Implementing the following measures will help you avoid the worst endocrine-disrupting culprits as well as other chemicals from a wide variety of sources. To sum it up, try to stick with whole foods and natural products around your home. The fewer ingredients a product contains, the better, and try to make sure anything you put on or in your body – or use around your home – contains only substances you're familiar with. If you can't pronounce it, you probably don't want it anywhere near your family.

  1. As much as possible, buy and eat organic produce and free-range, organic meats to reduce your exposure to added hormones, pesticides, and fertilizers. Also avoid milk and other dairy products that contain the genetically engineered recombinant bovine growth hormone (rBGH or rBST).
  2. Rather than eating conventional or farm-raised fish, which are often heavily contaminated with PCBs and mercury, supplement with a high-quality purified krill oil, or eat smaller fish or fish that is wild-caught and lab tested for purity. Wild caught Alaskan salmon is about the only fish I eat for these reasons.
  3. Buy products that come in glass bottles or jars rather than plastic or canned, since chemicals can leach out of plastics and into the contents.
  4. Store your food and beverages in glass rather than plastic, and avoid using plastic wrap.
  5. Use glass baby bottles and avoid plastic sippy cups for your little ones.
  6. Eat mostly raw, fresh foods. Processed, prepackaged foods (of all kinds) are a common source of chemicals such as BPA and phthalates.
  7. Replace your non-stick pots and pans with ceramic or glass cookware.
  8. Filter your tap water—both for drinking and bathing. If you can only afford to do one, filtering your bathing water may be more important, as your skin absorbs contaminants. To remove the endocrine-disrupting herbicide Atrazine, make sure the filter is certified to remove it. According to the Environmental Working Group (EWG), perchlorate can be filtered out using a reverse osmosis filter.
  9. Look for products that are made by companies that are earth-friendly, animal-friendly, green, non-toxic, and/or 100% organic. This applies to everything from food and personal care products to building materials, carpeting, paint, baby items, upholstery, and more.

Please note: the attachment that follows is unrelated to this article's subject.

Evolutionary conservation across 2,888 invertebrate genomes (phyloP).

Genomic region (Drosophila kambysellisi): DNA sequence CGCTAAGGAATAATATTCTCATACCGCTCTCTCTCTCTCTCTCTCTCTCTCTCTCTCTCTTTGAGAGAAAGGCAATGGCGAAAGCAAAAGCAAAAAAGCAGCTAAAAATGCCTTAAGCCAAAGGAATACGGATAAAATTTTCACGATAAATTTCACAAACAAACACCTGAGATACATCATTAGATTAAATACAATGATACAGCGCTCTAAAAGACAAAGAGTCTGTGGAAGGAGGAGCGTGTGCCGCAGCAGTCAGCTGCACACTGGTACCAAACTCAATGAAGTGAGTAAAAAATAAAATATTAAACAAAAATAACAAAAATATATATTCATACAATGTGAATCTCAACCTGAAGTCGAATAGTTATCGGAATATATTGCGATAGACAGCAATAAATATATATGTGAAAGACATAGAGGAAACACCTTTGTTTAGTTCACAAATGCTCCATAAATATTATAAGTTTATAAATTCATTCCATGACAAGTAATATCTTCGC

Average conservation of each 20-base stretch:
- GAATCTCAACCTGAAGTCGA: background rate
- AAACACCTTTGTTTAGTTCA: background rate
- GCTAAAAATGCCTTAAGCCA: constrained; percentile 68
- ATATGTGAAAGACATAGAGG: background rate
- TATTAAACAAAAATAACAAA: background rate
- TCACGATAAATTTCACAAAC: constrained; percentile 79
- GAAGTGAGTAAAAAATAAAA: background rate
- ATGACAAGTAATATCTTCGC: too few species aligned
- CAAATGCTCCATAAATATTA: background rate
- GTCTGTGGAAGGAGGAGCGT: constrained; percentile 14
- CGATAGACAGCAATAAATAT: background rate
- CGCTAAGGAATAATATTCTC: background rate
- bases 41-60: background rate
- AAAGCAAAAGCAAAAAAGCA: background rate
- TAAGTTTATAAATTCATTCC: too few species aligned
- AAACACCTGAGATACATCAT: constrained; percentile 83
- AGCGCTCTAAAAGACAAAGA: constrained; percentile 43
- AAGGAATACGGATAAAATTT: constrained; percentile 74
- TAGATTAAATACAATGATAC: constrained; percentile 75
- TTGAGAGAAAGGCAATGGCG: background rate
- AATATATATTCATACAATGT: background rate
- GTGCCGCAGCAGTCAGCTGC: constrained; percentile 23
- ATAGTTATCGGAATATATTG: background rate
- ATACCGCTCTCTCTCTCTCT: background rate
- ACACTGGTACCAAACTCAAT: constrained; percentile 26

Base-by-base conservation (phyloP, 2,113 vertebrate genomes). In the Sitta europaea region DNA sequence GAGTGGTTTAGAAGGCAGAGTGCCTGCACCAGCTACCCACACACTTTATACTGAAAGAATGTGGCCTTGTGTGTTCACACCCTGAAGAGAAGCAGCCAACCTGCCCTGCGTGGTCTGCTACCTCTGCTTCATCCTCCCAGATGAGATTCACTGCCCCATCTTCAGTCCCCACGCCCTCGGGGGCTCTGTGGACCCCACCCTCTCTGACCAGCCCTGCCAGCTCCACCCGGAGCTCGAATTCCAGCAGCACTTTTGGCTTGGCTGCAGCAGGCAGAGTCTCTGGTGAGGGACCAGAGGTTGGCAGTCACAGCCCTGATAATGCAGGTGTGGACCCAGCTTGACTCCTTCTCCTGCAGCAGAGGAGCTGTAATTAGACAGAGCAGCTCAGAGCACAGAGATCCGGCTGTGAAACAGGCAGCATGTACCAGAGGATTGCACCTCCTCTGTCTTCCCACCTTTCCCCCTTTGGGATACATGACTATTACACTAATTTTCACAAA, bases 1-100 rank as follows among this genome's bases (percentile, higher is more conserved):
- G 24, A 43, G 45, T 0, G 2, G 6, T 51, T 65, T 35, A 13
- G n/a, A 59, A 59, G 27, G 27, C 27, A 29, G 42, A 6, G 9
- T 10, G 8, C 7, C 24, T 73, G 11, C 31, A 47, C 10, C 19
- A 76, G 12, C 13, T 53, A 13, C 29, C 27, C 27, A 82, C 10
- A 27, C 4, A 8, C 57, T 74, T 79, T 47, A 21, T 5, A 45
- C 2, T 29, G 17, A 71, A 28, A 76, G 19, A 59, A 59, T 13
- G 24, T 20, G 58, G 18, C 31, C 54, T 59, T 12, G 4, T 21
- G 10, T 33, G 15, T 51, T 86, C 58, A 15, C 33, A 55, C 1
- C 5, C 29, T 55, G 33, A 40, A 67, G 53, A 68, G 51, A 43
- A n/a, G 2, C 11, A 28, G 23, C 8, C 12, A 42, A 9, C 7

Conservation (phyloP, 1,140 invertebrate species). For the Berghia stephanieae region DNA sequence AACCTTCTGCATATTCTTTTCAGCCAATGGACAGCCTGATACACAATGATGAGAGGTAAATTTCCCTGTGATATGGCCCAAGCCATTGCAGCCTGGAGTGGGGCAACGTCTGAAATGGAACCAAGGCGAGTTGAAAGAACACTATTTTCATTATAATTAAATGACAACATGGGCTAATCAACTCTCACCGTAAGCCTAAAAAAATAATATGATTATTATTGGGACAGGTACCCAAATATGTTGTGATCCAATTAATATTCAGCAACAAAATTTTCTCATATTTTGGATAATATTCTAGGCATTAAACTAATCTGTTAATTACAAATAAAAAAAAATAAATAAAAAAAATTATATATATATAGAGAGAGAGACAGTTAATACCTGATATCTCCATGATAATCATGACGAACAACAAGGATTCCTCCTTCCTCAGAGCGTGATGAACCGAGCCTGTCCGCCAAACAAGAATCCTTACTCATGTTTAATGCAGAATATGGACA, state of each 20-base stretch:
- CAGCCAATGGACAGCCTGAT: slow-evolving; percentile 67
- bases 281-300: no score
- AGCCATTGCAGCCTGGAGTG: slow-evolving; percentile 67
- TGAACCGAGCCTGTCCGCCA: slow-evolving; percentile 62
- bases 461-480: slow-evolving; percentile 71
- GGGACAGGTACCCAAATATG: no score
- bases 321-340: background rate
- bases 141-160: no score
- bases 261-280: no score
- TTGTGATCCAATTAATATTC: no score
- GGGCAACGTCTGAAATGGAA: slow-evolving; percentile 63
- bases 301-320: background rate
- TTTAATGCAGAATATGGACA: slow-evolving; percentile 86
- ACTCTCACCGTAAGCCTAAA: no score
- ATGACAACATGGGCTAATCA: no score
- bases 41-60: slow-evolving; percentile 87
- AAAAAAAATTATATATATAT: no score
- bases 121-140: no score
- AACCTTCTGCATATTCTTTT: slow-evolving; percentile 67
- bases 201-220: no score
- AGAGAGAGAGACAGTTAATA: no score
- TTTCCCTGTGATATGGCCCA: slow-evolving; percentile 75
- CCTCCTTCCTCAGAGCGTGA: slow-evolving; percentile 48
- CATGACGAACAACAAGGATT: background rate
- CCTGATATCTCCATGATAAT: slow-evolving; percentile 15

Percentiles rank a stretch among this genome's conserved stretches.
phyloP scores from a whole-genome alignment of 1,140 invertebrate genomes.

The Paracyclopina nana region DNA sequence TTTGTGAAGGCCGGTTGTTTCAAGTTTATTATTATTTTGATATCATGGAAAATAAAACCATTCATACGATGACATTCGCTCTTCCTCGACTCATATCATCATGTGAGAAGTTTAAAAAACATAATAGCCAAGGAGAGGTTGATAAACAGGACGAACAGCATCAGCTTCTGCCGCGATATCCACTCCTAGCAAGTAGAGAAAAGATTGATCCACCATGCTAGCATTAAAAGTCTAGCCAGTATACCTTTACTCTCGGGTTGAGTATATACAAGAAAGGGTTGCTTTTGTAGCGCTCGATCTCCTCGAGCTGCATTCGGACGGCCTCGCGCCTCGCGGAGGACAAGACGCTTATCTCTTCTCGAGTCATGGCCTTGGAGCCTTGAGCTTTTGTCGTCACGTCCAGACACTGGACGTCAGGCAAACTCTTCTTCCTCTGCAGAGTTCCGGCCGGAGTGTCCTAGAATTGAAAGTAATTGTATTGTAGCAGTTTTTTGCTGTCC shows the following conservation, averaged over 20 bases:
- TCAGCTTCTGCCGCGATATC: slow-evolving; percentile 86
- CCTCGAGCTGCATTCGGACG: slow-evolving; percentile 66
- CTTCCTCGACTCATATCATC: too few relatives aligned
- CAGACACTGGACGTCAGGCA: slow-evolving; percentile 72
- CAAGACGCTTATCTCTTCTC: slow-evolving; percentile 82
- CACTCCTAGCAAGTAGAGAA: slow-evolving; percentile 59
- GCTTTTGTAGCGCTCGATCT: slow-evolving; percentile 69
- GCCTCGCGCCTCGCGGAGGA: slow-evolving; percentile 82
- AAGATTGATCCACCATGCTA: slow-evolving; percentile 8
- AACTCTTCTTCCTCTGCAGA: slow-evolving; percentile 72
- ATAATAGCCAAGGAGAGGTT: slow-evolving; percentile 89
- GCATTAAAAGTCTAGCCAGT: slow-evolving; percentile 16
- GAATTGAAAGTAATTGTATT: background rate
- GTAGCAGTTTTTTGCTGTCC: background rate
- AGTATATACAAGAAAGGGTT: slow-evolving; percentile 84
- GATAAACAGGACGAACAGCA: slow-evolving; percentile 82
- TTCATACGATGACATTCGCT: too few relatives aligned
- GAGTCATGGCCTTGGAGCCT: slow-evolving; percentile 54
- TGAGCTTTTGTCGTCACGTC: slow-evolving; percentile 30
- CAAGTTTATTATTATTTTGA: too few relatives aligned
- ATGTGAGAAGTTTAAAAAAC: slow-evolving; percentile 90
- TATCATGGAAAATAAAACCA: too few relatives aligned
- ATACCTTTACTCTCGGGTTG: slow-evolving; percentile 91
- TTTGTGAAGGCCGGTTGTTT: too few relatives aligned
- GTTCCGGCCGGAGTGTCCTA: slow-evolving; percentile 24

10. Use a vacuum cleaner with a HEPA filter to remove house dust, which is often contaminated with traces of chemicals.
  11. When buying new products such as furniture, mattresses or carpet padding, ask what type of fire retardant it contains. Be mindful of and/or avoid items containing PBDEs, antimony, formaldehyde, boric acid, and other brominated chemicals. As you replace these toxic items around your home, select those that contain naturally less flammable materials, such as leather, wool, and cotton.
  12. Avoid stain- and water-resistant clothing, furniture, and carpets to avoid perfluorinated chemicals (PFCs).
  13. Minimize your use of plastic baby and child toys, opting for those made of natural wood or fabric instead.
  14. Only use natural cleaning products in your home or make your own. Avoid products that contain 2-butoxyethanol (EGBE) and methoxydiglycol (DEGME) — two toxic glycol ethers that can damage fertility and cause fetal harm.14
  15. Switch over to organic brands of toiletries such as shampoo, toothpaste, antiperspirants, and cosmetics. You can replace many different products with coconut oil and baking soda, for example. EWG has a great database15 to help you find personal care products that are free of phthalates and other potentially dangerous chemicals. I also offer one of the highest quality organic skin care lines, shampoo and conditioner, and body butter that are completely natural and safe.
  16. Replace feminine hygiene products like tampons and sanitary pads with safer alternatives.
  17. Avoid artificial air fresheners, dryer sheets, fabric softeners, or other synthetic fragrances.
  18. Look for products that are fragrance-free. One artificial fragrance can contain hundreds – even thousands – of potentially toxic chemicals.
  19. Replace your vinyl shower curtain with one made of fabric.